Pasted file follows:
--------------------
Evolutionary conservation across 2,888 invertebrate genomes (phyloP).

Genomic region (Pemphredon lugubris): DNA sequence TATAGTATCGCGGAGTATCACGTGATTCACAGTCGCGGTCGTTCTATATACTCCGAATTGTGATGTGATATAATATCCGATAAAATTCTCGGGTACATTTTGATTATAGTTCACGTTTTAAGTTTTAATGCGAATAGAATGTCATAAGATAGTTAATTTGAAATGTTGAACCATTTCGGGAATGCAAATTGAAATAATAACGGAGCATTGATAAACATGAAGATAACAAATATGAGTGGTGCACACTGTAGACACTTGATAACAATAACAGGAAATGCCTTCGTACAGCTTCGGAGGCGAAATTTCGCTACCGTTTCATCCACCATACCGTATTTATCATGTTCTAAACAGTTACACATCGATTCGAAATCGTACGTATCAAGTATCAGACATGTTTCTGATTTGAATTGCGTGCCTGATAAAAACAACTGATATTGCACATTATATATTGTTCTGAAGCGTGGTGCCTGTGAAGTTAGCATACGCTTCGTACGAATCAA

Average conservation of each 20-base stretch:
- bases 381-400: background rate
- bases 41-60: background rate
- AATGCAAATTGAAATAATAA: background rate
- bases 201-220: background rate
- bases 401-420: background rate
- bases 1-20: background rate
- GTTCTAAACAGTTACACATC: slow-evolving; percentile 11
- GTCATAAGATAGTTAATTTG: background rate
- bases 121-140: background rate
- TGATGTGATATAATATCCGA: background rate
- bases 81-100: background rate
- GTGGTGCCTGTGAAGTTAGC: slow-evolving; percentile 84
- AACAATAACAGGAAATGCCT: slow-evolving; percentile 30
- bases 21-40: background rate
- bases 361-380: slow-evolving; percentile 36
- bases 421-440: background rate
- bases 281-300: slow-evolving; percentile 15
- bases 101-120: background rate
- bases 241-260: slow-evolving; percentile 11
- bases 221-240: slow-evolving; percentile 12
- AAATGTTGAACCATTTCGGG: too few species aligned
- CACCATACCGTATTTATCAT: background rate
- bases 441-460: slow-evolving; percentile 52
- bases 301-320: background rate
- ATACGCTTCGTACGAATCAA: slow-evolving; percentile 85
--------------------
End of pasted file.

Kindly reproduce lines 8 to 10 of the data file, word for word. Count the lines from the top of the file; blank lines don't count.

- bases 401-420: background rate
- bases 1-20: background rate
- GTTCTAAACAGTTACACATC: slow-evolving; percentile 11